Reporter's Privilege

This section covers the use of subpoenas to force journalists to disclose their confidential news sources and unpublished information. Shield laws exist in forty states; if a reporter isn't covered by a shield law, there may still be a constitutional privilege that helps protect sources and information. This section also covers official attempts to seize journalists' work product and documents without a warrant.

New York shield law protects media in MLB suit

J.C. Derrick | Reporter's Privilege | Feature | October 17, 2011
October 17, 2011

Major League Baseball filed a complaint against an insurance company to find out who leaked confidential financial information to the Associated Press and, but did not include the news organizations in the filing.

New York's shield law includes absolute protection for journalists' confidential sources, leaving the league without an option to pursue the two organizations that published the financial records of six baseball franchises in August of last year.

Risen must testify about date, use of quotes, book proposal

Kristen Rasmussen | Reporter's Privilege | Feature | October 12, 2011
October 12, 2011

James Risen must testify about non-protected matters in the upcoming trial of an alleged ex-CIA leaker, per a court order allowing the New York Times reporter to keep his confidential source secret but requiring him to verify the accuracy of his reporting, according to a POLITICO article.

Michigan court charges reality TV producer with perjury

Jamie Schuman | Reporter's Privilege | Feature | October 7, 2011
October 7, 2011

A photographer for a reality television show who filmed a police raid where a 7-year-old girl was killed has been charged with perjury and obstruction of justice for allegedly lying under oath about the May 2010 incident.

Number of states with shield law climbs to 40

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In April, West Virginia became the 40th state, along with the District of Columbia, to provide a statute that shields journalists from subpoenas. The law took effect on June 10.

In Hawaii, Gov. Neil Abercrombie signed on June 16 an extension of the state’s shield law that will keep protections for journalists in the state on the books until 2013.

And in Arkansas, Gov. Mike Beebe signed an amendment to the state’s shield law that extended the privilege to include television and Internet reporters.

Two recent cases highlight tension in applying shield law to new media

Will extending the reporter's privilege too far weaken shield laws?
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Aaron Mackey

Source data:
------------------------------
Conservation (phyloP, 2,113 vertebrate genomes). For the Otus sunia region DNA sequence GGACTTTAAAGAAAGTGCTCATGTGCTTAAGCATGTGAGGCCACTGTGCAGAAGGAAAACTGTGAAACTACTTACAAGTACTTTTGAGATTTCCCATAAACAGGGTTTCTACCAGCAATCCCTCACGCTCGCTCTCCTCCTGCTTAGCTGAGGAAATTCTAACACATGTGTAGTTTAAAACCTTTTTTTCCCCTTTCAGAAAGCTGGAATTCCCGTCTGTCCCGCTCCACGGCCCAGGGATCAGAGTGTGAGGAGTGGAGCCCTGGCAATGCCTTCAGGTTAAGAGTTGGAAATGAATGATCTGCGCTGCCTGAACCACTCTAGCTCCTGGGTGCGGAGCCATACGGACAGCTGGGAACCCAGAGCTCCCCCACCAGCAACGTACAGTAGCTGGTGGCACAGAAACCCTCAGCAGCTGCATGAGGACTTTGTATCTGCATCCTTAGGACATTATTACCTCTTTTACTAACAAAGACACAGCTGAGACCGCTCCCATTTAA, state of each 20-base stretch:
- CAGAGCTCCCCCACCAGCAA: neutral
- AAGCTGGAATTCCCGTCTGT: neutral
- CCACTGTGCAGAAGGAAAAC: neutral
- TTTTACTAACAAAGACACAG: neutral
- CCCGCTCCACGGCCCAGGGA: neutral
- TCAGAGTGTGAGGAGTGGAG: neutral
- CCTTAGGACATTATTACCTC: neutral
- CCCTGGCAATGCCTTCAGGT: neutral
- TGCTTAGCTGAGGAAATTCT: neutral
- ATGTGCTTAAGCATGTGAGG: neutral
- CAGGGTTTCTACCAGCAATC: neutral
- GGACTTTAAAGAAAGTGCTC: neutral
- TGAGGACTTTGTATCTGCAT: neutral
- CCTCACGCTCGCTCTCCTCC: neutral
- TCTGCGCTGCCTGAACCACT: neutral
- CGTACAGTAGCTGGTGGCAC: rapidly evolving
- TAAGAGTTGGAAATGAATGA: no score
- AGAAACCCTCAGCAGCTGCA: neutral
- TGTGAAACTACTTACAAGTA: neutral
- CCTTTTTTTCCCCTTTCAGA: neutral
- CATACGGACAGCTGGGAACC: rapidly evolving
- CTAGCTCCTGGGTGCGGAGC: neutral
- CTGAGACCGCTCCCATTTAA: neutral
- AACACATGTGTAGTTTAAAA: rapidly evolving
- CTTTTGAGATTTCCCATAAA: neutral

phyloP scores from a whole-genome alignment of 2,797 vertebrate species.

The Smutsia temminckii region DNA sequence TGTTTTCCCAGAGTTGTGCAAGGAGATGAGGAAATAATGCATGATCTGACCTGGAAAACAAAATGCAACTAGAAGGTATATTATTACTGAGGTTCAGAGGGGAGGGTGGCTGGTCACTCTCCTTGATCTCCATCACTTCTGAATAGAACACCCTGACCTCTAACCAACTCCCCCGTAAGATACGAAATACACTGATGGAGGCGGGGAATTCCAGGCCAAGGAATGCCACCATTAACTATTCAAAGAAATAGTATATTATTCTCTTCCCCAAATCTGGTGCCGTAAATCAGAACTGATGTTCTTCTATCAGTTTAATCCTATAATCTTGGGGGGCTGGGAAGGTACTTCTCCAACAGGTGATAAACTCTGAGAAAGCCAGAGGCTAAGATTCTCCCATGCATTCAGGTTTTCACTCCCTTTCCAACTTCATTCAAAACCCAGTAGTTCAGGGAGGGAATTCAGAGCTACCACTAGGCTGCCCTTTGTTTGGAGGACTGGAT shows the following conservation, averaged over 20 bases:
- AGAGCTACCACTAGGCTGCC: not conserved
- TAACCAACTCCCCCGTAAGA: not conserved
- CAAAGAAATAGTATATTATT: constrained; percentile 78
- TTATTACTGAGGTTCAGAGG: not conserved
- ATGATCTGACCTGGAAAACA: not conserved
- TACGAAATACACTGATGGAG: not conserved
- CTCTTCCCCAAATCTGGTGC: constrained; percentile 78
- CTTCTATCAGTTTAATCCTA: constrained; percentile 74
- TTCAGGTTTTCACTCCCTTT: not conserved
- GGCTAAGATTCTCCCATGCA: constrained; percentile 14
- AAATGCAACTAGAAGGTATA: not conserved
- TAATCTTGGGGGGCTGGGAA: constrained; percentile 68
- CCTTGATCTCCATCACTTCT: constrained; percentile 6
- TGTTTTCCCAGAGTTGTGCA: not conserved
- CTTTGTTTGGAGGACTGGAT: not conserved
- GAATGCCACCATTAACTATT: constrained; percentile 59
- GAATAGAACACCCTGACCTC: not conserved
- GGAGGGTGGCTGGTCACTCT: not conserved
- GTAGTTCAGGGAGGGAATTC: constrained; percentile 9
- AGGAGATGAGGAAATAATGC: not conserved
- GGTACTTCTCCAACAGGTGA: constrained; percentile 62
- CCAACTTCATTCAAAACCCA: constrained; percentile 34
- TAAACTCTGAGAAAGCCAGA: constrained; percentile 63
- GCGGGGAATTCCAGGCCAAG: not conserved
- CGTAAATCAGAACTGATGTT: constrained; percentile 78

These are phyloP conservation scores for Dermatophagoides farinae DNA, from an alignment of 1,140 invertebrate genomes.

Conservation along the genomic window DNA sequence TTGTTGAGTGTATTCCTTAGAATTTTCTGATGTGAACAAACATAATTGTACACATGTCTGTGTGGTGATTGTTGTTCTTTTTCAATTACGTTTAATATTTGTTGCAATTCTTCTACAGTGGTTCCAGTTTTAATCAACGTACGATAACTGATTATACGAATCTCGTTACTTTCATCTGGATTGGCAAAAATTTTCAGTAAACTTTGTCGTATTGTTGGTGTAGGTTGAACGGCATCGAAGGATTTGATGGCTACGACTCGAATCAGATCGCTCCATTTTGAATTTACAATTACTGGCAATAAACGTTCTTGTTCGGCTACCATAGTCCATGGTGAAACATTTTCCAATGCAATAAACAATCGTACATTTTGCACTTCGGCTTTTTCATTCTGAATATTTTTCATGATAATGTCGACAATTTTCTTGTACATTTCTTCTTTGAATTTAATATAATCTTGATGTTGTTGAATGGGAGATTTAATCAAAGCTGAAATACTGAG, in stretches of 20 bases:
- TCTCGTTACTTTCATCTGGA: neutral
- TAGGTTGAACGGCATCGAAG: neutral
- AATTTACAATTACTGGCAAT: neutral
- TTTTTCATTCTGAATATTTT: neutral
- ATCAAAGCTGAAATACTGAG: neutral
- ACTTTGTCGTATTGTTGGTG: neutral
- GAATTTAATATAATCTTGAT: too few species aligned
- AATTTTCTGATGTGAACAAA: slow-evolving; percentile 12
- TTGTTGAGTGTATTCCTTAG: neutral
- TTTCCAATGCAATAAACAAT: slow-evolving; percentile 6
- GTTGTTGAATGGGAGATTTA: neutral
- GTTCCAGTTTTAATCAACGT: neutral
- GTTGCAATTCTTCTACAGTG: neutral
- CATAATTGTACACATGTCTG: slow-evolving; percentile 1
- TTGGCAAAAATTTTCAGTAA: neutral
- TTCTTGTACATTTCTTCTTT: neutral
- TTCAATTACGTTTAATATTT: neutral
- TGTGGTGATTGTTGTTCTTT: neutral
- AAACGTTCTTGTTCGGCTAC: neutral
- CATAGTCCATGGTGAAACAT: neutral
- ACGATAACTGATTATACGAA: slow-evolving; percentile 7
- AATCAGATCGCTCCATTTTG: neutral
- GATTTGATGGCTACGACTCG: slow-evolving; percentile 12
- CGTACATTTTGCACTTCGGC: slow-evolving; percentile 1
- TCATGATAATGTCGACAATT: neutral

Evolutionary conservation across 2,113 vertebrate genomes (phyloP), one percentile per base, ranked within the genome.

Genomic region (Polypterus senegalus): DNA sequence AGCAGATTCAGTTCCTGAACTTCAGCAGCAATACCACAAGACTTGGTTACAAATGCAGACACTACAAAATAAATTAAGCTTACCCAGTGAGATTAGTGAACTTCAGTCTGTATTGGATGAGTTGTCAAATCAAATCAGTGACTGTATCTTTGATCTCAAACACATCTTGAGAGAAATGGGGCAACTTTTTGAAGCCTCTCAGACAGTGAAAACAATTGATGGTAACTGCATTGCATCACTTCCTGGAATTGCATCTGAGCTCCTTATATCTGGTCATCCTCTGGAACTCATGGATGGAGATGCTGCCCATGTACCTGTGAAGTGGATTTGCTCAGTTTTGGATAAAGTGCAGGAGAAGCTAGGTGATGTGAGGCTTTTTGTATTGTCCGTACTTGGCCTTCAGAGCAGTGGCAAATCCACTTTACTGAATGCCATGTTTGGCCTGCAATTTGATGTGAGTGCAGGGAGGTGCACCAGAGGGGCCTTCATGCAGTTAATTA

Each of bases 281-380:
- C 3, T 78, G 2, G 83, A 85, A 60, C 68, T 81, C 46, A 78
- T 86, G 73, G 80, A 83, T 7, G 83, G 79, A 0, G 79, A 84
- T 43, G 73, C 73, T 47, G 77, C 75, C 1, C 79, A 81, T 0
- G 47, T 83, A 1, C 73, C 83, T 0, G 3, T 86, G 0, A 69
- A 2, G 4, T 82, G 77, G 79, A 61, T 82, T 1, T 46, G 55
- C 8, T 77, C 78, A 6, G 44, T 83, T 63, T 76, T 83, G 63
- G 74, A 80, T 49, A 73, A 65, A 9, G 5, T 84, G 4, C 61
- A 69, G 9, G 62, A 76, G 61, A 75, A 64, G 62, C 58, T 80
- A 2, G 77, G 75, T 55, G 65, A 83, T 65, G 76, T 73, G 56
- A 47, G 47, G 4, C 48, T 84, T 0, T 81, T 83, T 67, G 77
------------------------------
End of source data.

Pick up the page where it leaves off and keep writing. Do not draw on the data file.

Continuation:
AP Photo

Arkansas Gov. Mike Beebe signed in March an amendment to the state's shield law, extending the privilege to television and Internet reporters.

Federal shield law introduced in House once more

J.C. Derrick | Reporter's Privilege | Feature | September 19, 2011
September 19, 2011

In the latest step in a seven-year effort to pass a federal shield law, Republican Rep. Mike Pence of Indiana has re-introduced a bill in the House of Representatives that would provide protections for journalists in federal courts.

Risen files opposition to motion to expand his testimony

J.C. Derrick | Reporter's Privilege | Feature | September 15, 2011
September 15, 2011

A New York Times reporter and an alleged CIA leaker fired back in court on Wednesday at the prosecution's request that a federal judge reconsider her decision to protect the reporter from disclosing his confidential source in court.

Both James Risen and Jeffrey Sterling believe further review of the issue is not necessary and filed documents opposing the prosecution's motion for "clarification and reconsideration" of the judge's prior order, which largely quashed a subpoena for Risen's testimony.

Reporters Committee exec director warns of chilling effect as government tracks reporters' sources without subpoenas

Press Release | September 12, 2011
September 12, 2011

Federal subpoenas of reporters could wane as the administration finds other ways to track down their confidential sources, writes Reporters Committee for Freedom of the Press Executive Director Lucy Dalglish in the latest edition of The News Media & The Law.

Student journalists' email must be turned over to state

J.C. Derrick | Reporter's Privilege | Feature | September 9, 2011
September 9, 2011

An Illinois judge ruled earlier this week that while the state's shield law covers student journalists, more than 500 email messages between a Northwestern University professor and his students investigating a 33-year-old murder case must still be turned over to state prosecutors.

Government renews effort to expand Risen testimony

J.C. Derrick | Reporter's Privilege | Feature | September 7, 2011
September 7, 2011

Federal prosecutors launched another offensive last week in the battle to force a New York Times reporter to testify in the upcoming trial of former CIA officer Jeffrey Sterling, claiming he plans to defend himself by blaming others for leaked information.